Reference > Quotations > S. Austin Allibone, comp. > Prose Quotations from Socrates to Macaulay
S. Austin Allibone, comp.  Prose Quotations from Socrates to Macaulay.  1880.
  The rule of imitating God can never be successfully proposed but upon Christian principles, such as that this world is a place not of rest, but of discipline.
Francis Atterbury.    
  It is not advisable to reward where men have the tenderness not to punish.
Roger L’Estrange.    
  If a strict hand be kept over children from the beginning, they will in that age be tractable; and if as they grow up the rigour be, as they deserve it, gently relaxed, former restraints will increase their love.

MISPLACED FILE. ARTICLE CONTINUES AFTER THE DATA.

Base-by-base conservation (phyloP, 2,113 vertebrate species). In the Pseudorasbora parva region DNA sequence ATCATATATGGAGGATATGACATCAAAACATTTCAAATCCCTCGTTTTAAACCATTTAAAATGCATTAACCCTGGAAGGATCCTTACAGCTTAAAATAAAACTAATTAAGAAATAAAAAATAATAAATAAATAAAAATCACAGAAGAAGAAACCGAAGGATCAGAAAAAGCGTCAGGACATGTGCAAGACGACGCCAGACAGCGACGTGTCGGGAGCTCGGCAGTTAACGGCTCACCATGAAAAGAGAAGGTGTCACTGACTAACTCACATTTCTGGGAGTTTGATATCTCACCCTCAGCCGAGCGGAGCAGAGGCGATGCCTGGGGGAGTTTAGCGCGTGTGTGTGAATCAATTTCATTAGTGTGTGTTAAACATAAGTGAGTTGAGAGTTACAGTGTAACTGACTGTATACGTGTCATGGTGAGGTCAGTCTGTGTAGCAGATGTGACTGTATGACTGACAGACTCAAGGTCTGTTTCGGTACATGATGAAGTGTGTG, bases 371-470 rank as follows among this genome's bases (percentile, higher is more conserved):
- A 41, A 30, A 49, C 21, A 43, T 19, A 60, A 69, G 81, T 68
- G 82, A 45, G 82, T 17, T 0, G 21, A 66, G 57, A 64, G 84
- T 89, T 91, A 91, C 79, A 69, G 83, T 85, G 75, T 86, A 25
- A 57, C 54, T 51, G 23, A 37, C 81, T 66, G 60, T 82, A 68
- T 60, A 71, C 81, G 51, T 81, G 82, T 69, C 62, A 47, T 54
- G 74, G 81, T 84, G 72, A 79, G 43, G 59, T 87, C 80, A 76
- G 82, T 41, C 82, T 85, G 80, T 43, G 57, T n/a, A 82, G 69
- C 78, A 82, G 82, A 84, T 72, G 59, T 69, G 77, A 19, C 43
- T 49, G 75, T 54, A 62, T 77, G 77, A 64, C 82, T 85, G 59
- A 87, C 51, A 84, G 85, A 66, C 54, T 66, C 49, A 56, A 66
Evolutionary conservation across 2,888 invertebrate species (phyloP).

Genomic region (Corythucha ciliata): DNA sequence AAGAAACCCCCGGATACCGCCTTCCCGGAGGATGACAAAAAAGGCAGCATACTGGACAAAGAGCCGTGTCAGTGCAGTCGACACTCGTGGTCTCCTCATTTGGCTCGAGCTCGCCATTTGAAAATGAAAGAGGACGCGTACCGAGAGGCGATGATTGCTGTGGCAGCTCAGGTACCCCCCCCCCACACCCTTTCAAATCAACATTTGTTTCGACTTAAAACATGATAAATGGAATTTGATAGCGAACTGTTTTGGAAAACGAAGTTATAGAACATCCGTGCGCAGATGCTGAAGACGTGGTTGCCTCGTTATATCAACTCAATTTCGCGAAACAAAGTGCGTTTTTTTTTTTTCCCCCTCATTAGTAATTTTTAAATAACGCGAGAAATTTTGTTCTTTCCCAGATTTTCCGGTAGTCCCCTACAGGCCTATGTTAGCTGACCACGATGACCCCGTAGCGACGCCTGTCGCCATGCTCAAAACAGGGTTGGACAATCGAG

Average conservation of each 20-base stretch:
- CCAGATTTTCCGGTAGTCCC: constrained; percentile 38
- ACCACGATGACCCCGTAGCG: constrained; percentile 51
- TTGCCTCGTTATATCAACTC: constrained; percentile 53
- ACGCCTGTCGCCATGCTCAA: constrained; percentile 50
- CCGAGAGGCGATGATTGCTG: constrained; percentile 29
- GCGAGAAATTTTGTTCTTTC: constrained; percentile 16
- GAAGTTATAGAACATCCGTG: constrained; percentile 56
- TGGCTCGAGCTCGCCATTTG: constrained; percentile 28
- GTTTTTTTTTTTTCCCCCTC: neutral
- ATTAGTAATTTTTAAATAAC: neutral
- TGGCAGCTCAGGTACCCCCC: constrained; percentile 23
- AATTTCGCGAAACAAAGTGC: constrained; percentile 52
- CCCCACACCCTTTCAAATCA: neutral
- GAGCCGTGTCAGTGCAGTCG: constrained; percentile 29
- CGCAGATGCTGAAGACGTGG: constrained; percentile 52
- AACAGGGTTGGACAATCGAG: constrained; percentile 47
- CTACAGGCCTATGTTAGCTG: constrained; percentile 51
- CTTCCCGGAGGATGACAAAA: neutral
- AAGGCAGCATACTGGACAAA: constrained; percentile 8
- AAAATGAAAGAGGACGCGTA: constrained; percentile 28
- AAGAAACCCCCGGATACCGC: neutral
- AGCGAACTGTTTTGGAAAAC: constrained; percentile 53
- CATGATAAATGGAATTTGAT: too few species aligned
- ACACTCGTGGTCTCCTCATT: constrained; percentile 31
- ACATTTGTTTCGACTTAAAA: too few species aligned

John Locke.    
  The backwardness parents show in indulging their faults will make them set a greater value on their credit themselves, and teach them to be the more careful to preserve the good opinion of others.
John Locke.    
  The rebukes which their faults will make hardly to be avoided should not only be in sober, grave, and impassionate words, but also alone and in private.
John Locke.    
  If words are sometimes to be used, they ought to be grave, kind, and sober, representing the ill or unbecomingness of the fault.
John Locke.    
  If punishment reaches not the mind and makes the will supple, it hardens the offender.
John Locke.    

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